Science and Technology at the NCNR
NCNR admirably balances attention to development, construction, and maintenance with support of a broad range of scientific and technical investigations. Much of the successful balance is due to carefully constructed cooperation with the many beam users who bring samples for short visits. From this visiting population and its own research staff, the NCNR management chooses the best kinds of target stations to serve scientific needs. Particularly because the SNS will be filling many needs, the NCNR has thoughtfully chosen to build detectors and to develop facilities specifically for the many investigations that will not be optimally served by the SNS. In so doing, the facility has earned high priority for support within NIST.
Because of the very broad range of topics being addressed at NCNR and its members’ wish for substance in presentation, the panel heard descriptions of only about half of the research activities conducted at the NCNR. The facility is providing excellent data, for example, on the states of water at low temperature and in the vicinity of macromolecules. It is bringing a better view of proteins in solutions, particularly as distinct from crystal structures, and is revealing new levels of polymer organization that correlate with the toughness of materials. The renowned work on multiferroics, materials that show ferromagnetic and ferroelectric properties, is progressing rapidly.
The NCNR hosts fundamental physics studies of the properties of the neutron, as well as a number of more applied physics measurements, on a total of seven ports. The cold beam lines (NG-6 and -7) are a world-class site for basic physics with the neutron, competitive with the Institut Laue-Langevin (ILL) in Grenoble, France.
The neutron lifetime and a set of parameters describing correlations between the neutron spin and the kinematic parameters of the decay electron, proton, and antineutrino provide the most model-independent source of information on the unitarity of the Cabibbo-Kobayashi-Maskawa matrix, which in turn is an avenue to extensions of the standard model. The Standard Model is now known to be broken with the discovery of neutrino mass and oscillations, and it is important to find other deviations in order to advance to a new, correct, and predictive model. The neutron lifetime has long been a topic of study at NIST, although the most precise measurements (which do not mutually agree) were made at ILL. To resolve this situation, NIST and a group of universities are developing a new measurement based on magnetically trapped ultracold neutrons.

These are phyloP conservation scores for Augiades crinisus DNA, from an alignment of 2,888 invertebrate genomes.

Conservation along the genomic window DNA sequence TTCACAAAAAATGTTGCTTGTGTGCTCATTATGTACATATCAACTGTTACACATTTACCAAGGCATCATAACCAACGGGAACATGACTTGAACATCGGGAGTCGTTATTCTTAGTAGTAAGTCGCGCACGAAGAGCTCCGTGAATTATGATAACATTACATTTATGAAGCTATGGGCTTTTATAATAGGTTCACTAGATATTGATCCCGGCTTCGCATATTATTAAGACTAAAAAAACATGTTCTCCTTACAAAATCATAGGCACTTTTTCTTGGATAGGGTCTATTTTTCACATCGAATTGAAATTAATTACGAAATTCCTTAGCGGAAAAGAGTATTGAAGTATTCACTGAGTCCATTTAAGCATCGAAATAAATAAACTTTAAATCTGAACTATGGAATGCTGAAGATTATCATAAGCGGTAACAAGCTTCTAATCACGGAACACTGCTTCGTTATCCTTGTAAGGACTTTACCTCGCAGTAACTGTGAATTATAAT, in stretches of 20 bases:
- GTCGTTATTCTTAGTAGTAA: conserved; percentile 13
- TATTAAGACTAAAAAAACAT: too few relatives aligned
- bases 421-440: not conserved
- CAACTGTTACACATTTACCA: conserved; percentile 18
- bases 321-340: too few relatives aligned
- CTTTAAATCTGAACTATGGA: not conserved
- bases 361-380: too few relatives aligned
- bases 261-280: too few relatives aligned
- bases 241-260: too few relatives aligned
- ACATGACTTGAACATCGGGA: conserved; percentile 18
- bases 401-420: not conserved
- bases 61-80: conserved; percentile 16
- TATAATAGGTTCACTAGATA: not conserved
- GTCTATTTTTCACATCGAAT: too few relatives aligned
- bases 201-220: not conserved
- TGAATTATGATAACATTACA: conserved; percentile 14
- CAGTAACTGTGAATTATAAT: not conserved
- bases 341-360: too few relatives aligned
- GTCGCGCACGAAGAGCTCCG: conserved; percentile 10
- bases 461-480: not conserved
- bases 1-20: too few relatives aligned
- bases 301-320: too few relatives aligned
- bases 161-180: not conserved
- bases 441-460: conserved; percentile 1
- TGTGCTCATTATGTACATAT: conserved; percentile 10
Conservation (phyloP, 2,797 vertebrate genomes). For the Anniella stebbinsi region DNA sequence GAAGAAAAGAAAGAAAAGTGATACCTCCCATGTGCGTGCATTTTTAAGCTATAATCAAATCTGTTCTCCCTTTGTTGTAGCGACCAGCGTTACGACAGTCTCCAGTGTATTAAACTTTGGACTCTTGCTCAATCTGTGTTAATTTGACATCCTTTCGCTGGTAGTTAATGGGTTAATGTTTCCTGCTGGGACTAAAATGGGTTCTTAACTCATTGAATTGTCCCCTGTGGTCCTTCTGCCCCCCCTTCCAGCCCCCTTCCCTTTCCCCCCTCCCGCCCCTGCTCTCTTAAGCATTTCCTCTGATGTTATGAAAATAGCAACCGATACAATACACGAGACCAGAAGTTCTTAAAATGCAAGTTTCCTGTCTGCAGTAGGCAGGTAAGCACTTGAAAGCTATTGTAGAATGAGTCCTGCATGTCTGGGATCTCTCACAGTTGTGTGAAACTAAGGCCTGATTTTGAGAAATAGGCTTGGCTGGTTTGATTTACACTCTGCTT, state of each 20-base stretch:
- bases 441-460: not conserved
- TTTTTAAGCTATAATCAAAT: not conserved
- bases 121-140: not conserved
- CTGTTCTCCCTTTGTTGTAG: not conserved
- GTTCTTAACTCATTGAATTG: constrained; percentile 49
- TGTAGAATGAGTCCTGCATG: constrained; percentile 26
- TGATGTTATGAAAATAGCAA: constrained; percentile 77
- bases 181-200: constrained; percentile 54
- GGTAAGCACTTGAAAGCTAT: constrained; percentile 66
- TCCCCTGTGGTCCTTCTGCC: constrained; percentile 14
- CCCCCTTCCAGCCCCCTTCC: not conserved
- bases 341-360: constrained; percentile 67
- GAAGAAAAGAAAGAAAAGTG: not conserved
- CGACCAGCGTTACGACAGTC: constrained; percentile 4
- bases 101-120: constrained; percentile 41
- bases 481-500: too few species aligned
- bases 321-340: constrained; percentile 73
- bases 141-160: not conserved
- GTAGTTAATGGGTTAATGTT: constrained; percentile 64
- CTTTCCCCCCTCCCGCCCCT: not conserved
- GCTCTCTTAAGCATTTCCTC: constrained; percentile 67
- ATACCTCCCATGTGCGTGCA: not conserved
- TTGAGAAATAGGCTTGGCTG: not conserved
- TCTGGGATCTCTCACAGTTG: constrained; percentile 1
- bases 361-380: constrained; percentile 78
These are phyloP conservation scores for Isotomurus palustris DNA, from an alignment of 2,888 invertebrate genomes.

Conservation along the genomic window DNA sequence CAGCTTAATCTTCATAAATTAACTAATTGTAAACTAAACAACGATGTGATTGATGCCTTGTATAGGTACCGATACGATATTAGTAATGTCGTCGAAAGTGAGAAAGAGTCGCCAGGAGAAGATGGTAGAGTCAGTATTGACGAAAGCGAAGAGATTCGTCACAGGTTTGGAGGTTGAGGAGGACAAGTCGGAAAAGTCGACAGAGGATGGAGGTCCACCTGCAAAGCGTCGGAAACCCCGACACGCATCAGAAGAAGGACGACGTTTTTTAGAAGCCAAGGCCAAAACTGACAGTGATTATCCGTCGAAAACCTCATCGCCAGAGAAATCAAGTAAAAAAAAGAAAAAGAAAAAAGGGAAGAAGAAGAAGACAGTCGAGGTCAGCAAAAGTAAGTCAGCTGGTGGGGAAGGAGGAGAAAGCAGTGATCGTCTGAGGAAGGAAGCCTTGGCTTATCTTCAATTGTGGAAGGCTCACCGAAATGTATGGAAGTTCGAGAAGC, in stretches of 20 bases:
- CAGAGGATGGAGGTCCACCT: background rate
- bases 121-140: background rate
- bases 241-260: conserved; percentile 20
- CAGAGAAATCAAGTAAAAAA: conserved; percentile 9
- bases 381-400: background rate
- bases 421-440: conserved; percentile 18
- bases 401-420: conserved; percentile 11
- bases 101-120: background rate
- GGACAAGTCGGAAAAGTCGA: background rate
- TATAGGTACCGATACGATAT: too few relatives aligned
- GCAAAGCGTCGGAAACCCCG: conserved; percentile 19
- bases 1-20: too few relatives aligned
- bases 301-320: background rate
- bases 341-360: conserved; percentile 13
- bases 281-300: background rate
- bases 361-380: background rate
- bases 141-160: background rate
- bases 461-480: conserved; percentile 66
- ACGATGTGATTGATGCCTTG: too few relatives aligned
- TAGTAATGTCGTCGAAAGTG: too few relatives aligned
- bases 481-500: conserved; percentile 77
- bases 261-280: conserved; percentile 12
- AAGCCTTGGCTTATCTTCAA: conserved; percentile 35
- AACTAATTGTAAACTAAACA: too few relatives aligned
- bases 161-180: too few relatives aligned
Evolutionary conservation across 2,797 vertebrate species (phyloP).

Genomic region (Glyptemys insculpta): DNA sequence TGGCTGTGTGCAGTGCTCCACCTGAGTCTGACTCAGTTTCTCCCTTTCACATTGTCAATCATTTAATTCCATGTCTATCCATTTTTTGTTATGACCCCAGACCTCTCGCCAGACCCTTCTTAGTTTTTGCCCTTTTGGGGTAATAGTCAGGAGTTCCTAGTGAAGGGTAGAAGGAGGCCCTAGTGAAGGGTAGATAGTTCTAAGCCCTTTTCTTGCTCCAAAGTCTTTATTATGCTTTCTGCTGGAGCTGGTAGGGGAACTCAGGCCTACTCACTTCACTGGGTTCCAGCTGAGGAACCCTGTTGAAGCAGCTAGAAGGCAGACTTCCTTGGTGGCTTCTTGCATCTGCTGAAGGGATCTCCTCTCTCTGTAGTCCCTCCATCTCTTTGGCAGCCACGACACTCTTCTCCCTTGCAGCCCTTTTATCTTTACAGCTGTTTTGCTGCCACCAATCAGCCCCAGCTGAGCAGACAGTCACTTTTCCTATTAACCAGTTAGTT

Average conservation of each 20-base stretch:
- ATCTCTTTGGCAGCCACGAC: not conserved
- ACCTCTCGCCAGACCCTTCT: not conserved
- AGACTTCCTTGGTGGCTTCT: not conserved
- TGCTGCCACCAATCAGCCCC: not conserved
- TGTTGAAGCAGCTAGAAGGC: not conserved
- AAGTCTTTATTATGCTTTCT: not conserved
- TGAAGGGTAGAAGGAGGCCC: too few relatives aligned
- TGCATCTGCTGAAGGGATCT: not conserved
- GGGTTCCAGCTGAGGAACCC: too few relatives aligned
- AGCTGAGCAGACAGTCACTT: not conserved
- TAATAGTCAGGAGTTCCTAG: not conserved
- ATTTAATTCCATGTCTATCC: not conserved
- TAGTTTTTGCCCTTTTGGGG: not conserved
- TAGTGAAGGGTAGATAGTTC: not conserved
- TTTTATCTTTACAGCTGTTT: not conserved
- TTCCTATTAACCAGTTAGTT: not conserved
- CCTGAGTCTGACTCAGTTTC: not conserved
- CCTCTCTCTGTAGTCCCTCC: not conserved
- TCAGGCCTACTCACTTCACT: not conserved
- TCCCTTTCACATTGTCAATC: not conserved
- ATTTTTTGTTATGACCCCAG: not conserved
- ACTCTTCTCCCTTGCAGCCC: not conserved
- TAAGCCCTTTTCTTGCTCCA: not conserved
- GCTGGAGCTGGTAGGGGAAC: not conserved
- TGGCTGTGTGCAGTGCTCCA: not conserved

Perhaps the most important neutron physical parameter for the new physics is a possible electric dipole moment (EDM), which would be zero if nature respected the symmetry CP (charge conjugation and parity reversal). This bears directly on the question of why the universe contains matter but essentially no antimatter, because it would reveal a source of CP violation larger than the (inadequate) amount contained within the Standard Model. A large U.S. neutron EDM project is planned for the SNS, but NIST scientists in collaboration with other universities and Argonne National Laboratory are investigating a completely different approach that might be as sensitive and that would have different systematics. A proof-of-principle test is a measurement of the magnetic dipole moment. This creative approach and plan hold promise. This experiment has been approved and is under development at the NCNR.
There is an initiative to develop high-capacity hydrogen storage for fuel cells, small relative to the amount of work being done by industry but critical for the systematic investigation that is possible at the NCNR.
Of concern to the panel and to the staff at NIST was the loss of an NIH/NCRR grant for the study of biological materials. The formal consortium operating the AND/R instrument has ended, and NIST is concerned about losing momentum in this research area. Appropriately, NCNR wants to continue its biological work and is trying to forge new associations. An important opportunity will be lost if the NIH grant cannot be replaced. The ongoing collaboration between NCNR and both the Child Health and Human Development Institute and the Cancer Institute at the NIH is a positive sign for the restoration of funding.
Within the larger purview of soft materials, NCNR should develop more relationships with leaders in the field to enhance and drive science. What is needed is a strong biology and soft matter center to complement the capabilities at NCNR. There are already productive interactions with the Biochemical Science Division at the NIST Chemical Science and Technology Laboratory. With characteristic foresight, NCNR is now interviewing candidates for a scientist who will take a permanent staff position and who will lead the soft matter research. Other mechanisms such as visiting scholars and systematic visits with nearby institutions such as the NIH can be created to allow NCNR to build a center of excellence.
The science and technology to which the panel was exposed are strong. In 2006 there were 35 papers in high-impact journals (Nature, Physical Review Letters, Science, Proceedings of the National Academy of Sciences, and the Journal of the American Chemical Society). Taking into account the aforementioned soft matter and biological sciences, it can be judged that science is healthy at NCNR.